Finally, we come to Erich Heckel, who chose the tiny village of Osterholz on the Flensburg Börde as his Baltic Sea resort in 1912. Similar to Mägi, Heckel repeatedly painted different perspectives of the cliffs.

In addition, his way of painting groups of trees and accentuating the sky with dramatic clouds compares well with Mägi's paintings. Especially the apocalyptic effect of the sky connects both artists. Both give the dramatic cloud formations in their works an almost crystalline prismatic appearance.

Davos – Oberstdorf

With these comparisons we end our journey along the Baltic coast. Before I conclude, however, I would like to make a short excursion into the Alps. Here on a small alpine pasture above the village of Davos Ernst Ludwig Kirchner had been living since 1917. After his mental and physical breakdown as a soldier during the First World War, he sought refuge here in the secluded mountain world, where he lived until he committed suicide in 1933.

Only 160 km away from Davos Mägi stayed in a sanatorium in Oberstdorf in 1922. This stay motivates him to create some of his most exciting paintings.

Kirchner's and Mägi's panorama-like depictions of mountains and forests in the early 1920s are in many ways strikingly similar: expressive gestures, the use of pure colour and a great freedom of abstraction characterise the works of both artists. Mägi now works in a more expressive gestural style that increasingly dissolves form and gives the individual brush gesture more autonomy.


With this parallel in mind let us once go back to the Baltic Sea pictures. It was important to me to find motifs, moods and perspectives that link Mägi's works particularly closely to the Brücke artists. We can see that Mägi's works with landscapes from Saaremaa, Vilsandi and later from Klooga beach fit into a phenomenon of German Expressionism that is particularly common in the years right before the First World War. Here, an idealised harmony between man and the world is depicted. Even though no figures appear in Mägi's Baltic Sea paintings, his works, with their lonely lighthouses and isolated boats on the shore, have a very similar message.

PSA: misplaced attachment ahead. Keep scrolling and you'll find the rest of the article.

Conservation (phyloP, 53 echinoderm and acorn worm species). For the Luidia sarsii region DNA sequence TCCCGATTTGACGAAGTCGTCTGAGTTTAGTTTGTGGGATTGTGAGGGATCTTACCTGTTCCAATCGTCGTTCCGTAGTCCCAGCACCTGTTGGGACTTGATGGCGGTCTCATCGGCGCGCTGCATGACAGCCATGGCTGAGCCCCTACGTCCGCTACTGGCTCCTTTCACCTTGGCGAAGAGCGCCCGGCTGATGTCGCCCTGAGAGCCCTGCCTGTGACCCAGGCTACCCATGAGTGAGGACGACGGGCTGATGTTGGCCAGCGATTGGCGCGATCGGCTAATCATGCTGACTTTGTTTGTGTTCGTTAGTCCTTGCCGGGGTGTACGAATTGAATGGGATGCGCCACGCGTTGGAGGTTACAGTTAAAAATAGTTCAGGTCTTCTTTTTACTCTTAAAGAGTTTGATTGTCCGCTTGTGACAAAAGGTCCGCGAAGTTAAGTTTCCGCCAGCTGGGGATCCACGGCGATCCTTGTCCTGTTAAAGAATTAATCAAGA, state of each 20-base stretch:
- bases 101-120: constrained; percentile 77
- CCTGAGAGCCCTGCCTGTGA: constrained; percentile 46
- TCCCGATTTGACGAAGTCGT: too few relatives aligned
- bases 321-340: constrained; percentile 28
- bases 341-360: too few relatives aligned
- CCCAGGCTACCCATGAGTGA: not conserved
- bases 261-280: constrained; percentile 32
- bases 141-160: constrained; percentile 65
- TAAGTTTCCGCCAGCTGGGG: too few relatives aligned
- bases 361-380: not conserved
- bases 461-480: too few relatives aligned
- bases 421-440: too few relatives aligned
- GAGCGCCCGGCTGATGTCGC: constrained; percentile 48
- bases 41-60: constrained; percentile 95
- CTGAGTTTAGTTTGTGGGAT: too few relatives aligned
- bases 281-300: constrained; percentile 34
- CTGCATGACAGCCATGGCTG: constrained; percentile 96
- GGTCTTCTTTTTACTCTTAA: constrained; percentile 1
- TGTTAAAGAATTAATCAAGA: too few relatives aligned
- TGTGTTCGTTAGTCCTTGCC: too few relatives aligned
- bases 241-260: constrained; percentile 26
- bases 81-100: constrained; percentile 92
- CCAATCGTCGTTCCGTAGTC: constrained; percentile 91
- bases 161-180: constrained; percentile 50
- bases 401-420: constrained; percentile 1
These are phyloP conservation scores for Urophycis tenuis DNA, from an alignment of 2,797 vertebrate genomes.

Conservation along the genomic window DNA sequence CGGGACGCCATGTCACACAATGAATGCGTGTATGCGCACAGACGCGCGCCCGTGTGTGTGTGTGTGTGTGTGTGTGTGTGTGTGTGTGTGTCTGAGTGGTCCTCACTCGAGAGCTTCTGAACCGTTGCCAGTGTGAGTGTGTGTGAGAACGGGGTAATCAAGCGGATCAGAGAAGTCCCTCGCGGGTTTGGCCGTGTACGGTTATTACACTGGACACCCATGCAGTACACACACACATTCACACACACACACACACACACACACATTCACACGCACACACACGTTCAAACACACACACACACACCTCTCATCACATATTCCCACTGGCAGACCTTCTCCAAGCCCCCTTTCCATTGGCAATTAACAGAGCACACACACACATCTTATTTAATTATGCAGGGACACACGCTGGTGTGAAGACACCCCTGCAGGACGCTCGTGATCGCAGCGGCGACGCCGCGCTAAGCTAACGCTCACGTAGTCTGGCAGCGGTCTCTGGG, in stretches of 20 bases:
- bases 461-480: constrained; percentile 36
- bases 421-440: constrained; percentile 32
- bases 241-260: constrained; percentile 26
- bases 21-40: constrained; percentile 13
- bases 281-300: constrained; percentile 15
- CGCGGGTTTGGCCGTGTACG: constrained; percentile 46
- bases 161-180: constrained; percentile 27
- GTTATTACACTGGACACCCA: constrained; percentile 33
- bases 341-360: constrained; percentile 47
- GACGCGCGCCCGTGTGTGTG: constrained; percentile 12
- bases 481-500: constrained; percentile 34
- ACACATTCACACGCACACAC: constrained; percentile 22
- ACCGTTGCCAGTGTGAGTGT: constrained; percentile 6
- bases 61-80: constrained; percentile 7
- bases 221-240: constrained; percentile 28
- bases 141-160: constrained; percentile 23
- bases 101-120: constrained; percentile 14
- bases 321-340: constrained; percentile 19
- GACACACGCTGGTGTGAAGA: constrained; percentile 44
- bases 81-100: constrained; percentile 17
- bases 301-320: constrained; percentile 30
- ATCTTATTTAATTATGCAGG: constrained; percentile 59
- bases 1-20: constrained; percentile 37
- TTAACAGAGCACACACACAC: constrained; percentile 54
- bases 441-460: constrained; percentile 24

Mägi's Baltic sea-paintings from 1913–1914 are thus part of an expressionist phenomenon that is related to the artists' escape from bourgeois conventions and life in the cities and a search for a universal harmony between man and nature. This longing led to paintings that gave unfiltered expression of the painters' emotions in the face of nature.

With the beginning of the First World War, the artists were immediately denied access to their paradises on the Baltic Sea: The German beaches – and probably the Estonian ones as well – were declared restricted military areas and the artists had to flee headlong from their oases of unity of life and nature.

It would be desirable if further research could bring to light further evidence of Mägi's connection to German Expressionism. In terms of motifs from the Baltic Sea, we definitely have a good basis for this.

Nils Ohlsen is an art historian who has been working as the director of the Lillehammer Art Museum since 2018.

This presentation was prepared for an international conference on Konrad Mägi's 145th anniversary on 1. XI 2023, at the Heino Eller Music College in Tartu.